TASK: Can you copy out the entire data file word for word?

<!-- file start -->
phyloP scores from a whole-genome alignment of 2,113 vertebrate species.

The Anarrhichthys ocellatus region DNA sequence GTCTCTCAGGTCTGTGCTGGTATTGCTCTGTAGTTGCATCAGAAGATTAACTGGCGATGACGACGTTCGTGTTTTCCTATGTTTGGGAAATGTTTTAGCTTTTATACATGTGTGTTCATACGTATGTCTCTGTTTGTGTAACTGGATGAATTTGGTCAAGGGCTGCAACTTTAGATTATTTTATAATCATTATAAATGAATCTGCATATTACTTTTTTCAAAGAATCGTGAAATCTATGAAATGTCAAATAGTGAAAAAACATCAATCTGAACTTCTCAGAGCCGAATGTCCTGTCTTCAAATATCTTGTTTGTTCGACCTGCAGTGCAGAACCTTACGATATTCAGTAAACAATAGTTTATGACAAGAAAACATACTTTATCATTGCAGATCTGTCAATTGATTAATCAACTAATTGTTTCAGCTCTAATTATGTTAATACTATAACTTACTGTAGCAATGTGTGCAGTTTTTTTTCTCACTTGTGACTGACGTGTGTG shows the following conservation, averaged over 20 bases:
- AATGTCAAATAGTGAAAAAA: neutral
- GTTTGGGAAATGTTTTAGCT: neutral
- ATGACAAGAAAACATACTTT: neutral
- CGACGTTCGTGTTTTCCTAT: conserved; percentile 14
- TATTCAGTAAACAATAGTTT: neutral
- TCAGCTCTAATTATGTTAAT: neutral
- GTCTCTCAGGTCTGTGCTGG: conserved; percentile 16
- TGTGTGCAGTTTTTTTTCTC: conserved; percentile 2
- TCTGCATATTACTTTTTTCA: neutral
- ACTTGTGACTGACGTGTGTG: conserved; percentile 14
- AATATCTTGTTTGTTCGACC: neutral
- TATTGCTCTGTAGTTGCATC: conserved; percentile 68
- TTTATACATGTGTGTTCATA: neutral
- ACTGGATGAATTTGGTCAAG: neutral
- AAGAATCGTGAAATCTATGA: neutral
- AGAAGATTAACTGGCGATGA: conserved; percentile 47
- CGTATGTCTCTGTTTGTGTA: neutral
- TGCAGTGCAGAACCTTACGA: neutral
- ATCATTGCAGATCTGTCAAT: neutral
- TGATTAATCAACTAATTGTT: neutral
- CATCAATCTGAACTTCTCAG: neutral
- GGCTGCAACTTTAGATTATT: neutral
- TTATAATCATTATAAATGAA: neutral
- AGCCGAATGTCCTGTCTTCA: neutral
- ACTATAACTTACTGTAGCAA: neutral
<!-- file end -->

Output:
phyloP scores from a whole-genome alignment of 2,113 vertebrate species.

The Anarrhichthys ocellatus region DNA sequence GTCTCTCAGGTCTGTGCTGGTATTGCTCTGTAGTTGCATCAGAAGATTAACTGGCGATGACGACGTTCGTGTTTTCCTATGTTTGGGAAATGTTTTAGCTTTTATACATGTGTGTTCATACGTATGTCTCTGTTTGTGTAACTGGATGAATTTGGTCAAGGGCTGCAACTTTAGATTATTTTATAATCATTATAAATGAATCTGCATATTACTTTTTTCAAAGAATCGTGAAATCTATGAAATGTCAAATAGTGAAAAAACATCAATCTGAACTTCTCAGAGCCGAATGTCCTGTCTTCAAATATCTTGTTTGTTCGACCTGCAGTGCAGAACCTTACGATATTCAGTAAACAATAGTTTATGACAAGAAAACATACTTTATCATTGCAGATCTGTCAATTGATTAATCAACTAATTGTTTCAGCTCTAATTATGTTAATACTATAACTTACTGTAGCAATGTGTGCAGTTTTTTTTCTCACTTGTGACTGACGTGTGTG shows the following conservation, averaged over 20 bases:
- AATGTCAAATAGTGAAAAAA: neutral
- GTTTGGGAAATGTTTTAGCT: neutral
- ATGACAAGAAAACATACTTT: neutral
- CGACGTTCGTGTTTTCCTAT: conserved; percentile 14
- TATTCAGTAAACAATAGTTT: neutral
- TCAGCTCTAATTATGTTAAT: neutral
- GTCTCTCAGGTCTGTGCTGG: conserved; percentile 16
- TGTGTGCAGTTTTTTTTCTC: conserved; percentile 2
- TCTGCATATTACTTTTTTCA: neutral
- ACTTGTGACTGACGTGTGTG: conserved; percentile 14
- AATATCTTGTTTGTTCGACC: neutral
- TATTGCTCTGTAGTTGCATC: conserved; percentile 68
- TTTATACATGTGTGTTCATA: neutral
- ACTGGATGAATTTGGTCAAG: neutral
- AAGAATCGTGAAATCTATGA: neutral
- AGAAGATTAACTGGCGATGA: conserved; percentile 47
- CGTATGTCTCTGTTTGTGTA: neutral
- TGCAGTGCAGAACCTTACGA: neutral
- ATCATTGCAGATCTGTCAAT: neutral
- TGATTAATCAACTAATTGTT: neutral
- CATCAATCTGAACTTCTCAG: neutral
- GGCTGCAACTTTAGATTATT: neutral
- TTATAATCATTATAAATGAA: neutral
- AGCCGAATGTCCTGTCTTCA: neutral
- ACTATAACTTACTGTAGCAA: neutral